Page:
Norman Waterhouse

 

 

Normans Briefly

In this issue

Welcome to the February edition of our Corporate and Commercial Briefly.

>   Walking the Talk - Industrial Relations in the Real World
>   Employment – Contracts, policies, and the importance of avoiding self-inflicted claims
>   Estate planning – Will kits, what could go wrong?
>   Corporate and Commercial - ATO fires warning shot on Limited Recourse Borrowing Arrangements (LRBAs)
>   Employment – No more State-based redundancy entitlements
>   Building Upgrade Agreements – An update

Walking the Talk - Industrial Relations in the Real World

Following our highly successful industrial relations conference in 2014, the Norman Waterhouse Employment and Industrial Relations Team invites you to join them again for a full day of in-depth and interactive analysis of workplace issues on the 10th of April 2015.

Please click here to view the program and register.


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Employment – Contracts, policies, and the importance of avoiding self-inflicted claims

An employment contract is a legally binding agreement between an employer and employee. The failure to abide by an employment contract has legal consequences under contract law. 

On the other hand, policies and procedures are sets of rules which regulate workplaces by setting behavioural and other standards and expectations. Unlike an employment contract, employment policies and procedures are generally not contractually binding, and breach of such policy or procedure does not have direct legal consequences.

Click here to read more.



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Estate planning – Will kits, what could go wrong?

We are often asked why a client should have their will drawn by a lawyer rather than using a will kit and (apparently) saving some money. It’s a fair question because using a will kit is likely to result in a client having a will which sets out their wishes.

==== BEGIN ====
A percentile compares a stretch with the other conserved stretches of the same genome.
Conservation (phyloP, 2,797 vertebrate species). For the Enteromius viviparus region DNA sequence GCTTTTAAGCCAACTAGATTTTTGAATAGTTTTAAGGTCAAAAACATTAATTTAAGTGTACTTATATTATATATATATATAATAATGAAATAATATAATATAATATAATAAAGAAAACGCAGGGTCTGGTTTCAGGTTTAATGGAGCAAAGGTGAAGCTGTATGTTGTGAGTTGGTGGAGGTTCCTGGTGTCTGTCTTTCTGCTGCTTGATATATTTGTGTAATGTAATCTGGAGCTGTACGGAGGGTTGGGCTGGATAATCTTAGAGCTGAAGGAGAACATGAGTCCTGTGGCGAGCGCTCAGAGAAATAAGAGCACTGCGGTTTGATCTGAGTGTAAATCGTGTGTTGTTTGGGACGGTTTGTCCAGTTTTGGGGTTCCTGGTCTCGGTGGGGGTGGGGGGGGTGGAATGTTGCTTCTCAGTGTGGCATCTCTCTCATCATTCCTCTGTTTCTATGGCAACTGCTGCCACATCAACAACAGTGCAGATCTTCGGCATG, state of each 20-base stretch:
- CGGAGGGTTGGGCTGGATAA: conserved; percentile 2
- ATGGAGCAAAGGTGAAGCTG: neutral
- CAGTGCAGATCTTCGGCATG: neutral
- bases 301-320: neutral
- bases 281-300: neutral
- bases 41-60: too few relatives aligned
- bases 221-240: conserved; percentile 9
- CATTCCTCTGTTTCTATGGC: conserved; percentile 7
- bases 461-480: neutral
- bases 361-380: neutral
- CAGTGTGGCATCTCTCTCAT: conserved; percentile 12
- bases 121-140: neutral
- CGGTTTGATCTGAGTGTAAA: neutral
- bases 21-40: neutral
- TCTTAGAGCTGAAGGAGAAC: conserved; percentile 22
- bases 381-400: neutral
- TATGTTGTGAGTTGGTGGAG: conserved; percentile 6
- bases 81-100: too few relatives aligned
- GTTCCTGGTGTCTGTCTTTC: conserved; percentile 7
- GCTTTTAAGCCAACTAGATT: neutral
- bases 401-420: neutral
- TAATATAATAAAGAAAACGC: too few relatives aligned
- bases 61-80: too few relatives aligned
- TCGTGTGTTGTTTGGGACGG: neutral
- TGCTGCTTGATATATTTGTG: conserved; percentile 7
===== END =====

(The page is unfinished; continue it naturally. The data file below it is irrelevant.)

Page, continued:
However, what this does not take into account is the fact that a will kit may not facilitate the most efficient estate planning solution and may end up costing a client’s beneficiaries thousands of dollars annually. It also does not take into account the potential for increased costs of administration of an estate.

Click here to read more.



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Corporate and Commercial - ATO fires warning shot on Limited Recourse Borrowing Arrangements (LRBAs)

The ATO has recently released two Interpretative Decisions which have created significant concern for self managed superannuation funds (SMSFs) who have entered into LRBAs with related parties. The ATO’s position may result in large tax assessments where SMSFs otherwise believed that little or no tax was payable.

Background

SMSFs enjoy generous concessional rates of taxation on their earnings (15% in accumulation phase, 10% on capital gains and 0% in pension mode).

Click here to read more.



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Employment – No more State-based redundancy entitlements

The Fair Work Act 2009 (Cth) provides for basic employment conditions applicable to all national system employees, called the National Employment Standards (NES). Under the NES, certain employees are entitled to redundancy pay upon the termination of their employment for redundancy.

Other redundancy entitlements may prevail due to more favourable terms in individual contracts of employment or enterprise agreements within specific businesses. Some modern awards also have industry-specific redundancy schemes. However, those circumstances aside, an employee’s right to redundancy pay is generally found in the NES.

Click here to read more.



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Building Upgrade Agreements – An update

We have discussed the issue of building upgrade agreements in a previous briefly on this topic. Now the Local Government (Building Upgrade Agreements) Amendment Bill 2015 (the Bill) was introduced to Parliament on 11 February 2015. If enacted, the Bill will introduce building upgrade finance for (initially) commercial and industrial buildings in South Australia based on models currently in place in Victoria and New South Wales. 

Building upgrade finance would allow owners to obtain loans to upgrade the energy, water and environmental efficiency of their buildings. A loan would then be tied to the land, with repayments being made to the relevant council via a charge on the land. The council would then pass on the repayments to the financier.

Click here to read more.



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